Discord in the World, Discord in Marriage

Anxiety on a national level is putting our intimate relationships under stress.

If there was any doubt that we are all connected, the terrorist attacks of September 11th brought home the reality of our unity in both shocking horror and transcending nobility. Even the aftermath of this tragedy continues to teach us about our oneness.



Yet in our relationships, especially with our partners, many of us now see heightened evidence of what divides us. For instance, many couples are noticing a tendency to indulge their irritations, to feel misunderstood, and to forget the purpose of relationship, which is to come together to give comfort, to share burdens, and to make life easier on one another.



Today much of the world's population shares in a conflicted mindset that operates on several levels-it is affecting our marriages, health, motivation, job performance, and parenting attitudes. It is a complex of thoughts and feelings that includes unity, patriotism, tolerance, and generosity, all of which are much talked about in the media. But it also includes somberness, anxiety in the present, increased fears about the future, and, interestingly, an overall decrease in motivation. These combine into a single mood or mindset that often results in distraction and preoccupation. As one of our talk-show listeners said, "My idle thoughts are much louder than usual."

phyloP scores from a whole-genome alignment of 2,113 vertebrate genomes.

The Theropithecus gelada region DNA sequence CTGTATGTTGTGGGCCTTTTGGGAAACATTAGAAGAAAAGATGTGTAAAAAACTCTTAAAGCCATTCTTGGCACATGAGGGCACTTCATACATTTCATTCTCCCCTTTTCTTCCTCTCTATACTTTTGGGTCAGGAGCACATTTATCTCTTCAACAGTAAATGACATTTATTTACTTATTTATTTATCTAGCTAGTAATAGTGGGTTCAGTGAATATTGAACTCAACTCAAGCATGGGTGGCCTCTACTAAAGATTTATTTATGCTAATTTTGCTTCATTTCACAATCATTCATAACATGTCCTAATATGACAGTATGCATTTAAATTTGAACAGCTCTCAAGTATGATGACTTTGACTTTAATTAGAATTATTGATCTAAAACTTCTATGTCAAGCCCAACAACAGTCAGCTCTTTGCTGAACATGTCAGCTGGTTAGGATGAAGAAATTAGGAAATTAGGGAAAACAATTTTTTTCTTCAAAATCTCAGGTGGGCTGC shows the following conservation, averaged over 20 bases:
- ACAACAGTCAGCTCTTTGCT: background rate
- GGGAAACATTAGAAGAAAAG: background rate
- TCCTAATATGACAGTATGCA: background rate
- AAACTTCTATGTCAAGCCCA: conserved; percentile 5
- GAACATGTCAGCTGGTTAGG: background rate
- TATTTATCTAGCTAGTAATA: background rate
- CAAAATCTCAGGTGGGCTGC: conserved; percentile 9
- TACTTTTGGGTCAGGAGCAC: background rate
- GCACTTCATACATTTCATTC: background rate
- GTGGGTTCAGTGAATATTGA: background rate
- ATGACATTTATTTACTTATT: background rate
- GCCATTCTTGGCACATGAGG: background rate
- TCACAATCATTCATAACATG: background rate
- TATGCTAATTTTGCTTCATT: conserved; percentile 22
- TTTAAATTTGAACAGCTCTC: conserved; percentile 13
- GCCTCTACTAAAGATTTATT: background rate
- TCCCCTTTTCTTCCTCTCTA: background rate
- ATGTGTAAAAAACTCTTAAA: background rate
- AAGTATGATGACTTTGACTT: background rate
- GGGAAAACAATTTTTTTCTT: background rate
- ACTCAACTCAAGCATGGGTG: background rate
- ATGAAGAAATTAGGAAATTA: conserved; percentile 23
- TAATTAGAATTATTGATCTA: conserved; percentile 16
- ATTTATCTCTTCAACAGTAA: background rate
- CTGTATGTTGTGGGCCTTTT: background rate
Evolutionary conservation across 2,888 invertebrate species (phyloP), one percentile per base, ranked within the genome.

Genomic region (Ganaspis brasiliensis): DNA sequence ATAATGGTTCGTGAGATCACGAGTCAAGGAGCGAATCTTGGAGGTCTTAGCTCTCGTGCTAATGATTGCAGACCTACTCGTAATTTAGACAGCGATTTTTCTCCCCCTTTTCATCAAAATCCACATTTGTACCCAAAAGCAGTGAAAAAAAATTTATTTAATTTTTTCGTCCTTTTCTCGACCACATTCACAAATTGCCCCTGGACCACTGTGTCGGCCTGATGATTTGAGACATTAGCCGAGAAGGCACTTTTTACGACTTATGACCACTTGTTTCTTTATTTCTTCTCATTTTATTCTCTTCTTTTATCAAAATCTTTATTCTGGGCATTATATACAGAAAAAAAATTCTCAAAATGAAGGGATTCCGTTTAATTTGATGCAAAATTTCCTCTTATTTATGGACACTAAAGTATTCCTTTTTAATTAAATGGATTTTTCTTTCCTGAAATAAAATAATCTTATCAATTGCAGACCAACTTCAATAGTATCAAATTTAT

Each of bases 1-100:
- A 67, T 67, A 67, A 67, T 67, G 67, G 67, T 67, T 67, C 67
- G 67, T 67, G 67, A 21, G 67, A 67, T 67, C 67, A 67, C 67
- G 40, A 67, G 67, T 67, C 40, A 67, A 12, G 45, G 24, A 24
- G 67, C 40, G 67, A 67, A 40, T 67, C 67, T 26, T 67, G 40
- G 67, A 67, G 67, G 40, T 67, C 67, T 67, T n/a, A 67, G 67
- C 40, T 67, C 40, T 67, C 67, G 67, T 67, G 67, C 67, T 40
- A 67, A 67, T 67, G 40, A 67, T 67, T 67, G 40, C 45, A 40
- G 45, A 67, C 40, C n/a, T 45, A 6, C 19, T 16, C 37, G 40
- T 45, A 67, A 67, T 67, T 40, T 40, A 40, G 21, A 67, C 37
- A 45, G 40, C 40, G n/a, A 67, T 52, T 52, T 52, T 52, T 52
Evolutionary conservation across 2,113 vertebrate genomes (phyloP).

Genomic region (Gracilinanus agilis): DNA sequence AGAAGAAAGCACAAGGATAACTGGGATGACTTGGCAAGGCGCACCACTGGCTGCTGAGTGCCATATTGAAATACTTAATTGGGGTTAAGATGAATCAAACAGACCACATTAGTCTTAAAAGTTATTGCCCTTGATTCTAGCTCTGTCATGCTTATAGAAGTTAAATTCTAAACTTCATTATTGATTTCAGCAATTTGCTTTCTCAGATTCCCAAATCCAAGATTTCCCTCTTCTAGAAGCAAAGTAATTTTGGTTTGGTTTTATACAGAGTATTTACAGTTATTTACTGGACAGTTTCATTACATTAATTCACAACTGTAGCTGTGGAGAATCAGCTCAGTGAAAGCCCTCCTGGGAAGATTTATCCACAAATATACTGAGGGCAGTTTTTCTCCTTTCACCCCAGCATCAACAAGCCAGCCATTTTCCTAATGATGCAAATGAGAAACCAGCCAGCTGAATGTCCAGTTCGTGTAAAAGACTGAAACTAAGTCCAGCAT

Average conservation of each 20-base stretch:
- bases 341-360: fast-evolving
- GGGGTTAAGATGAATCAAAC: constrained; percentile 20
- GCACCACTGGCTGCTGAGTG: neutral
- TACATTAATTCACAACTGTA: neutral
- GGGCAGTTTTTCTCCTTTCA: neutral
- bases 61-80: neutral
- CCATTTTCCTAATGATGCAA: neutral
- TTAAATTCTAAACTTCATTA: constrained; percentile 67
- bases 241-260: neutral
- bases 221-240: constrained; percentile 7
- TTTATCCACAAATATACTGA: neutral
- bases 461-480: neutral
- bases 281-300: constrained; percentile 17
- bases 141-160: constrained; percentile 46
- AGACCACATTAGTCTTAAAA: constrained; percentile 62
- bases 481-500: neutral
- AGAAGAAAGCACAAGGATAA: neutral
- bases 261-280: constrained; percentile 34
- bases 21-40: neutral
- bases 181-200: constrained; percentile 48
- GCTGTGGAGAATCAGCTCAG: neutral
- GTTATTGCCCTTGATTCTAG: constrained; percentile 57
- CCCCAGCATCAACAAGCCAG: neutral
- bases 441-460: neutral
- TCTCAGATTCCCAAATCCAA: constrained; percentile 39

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In addition to our contacts with our friends and the people we counsel, our radio program has put us in touch with people in disparate locations and walks of life. Almost to a person, they are having difficult and contradictory emotions. On the one hand, they feel more closeness with their family and friends, and on the other, they experience more discord with many of these same people. Their ordinary day is also affected. They feel a spiritual unity at unexpected moments, as if suddenly they catch glimpse of great wings of love sheltering them and all others. Yet at other times nothing makes sense, nothing seems important, and there is a nagging feeling that everything in their life is going to pieces: circumstances, relationships, emotions, health.

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Hugh and Gayle Prather
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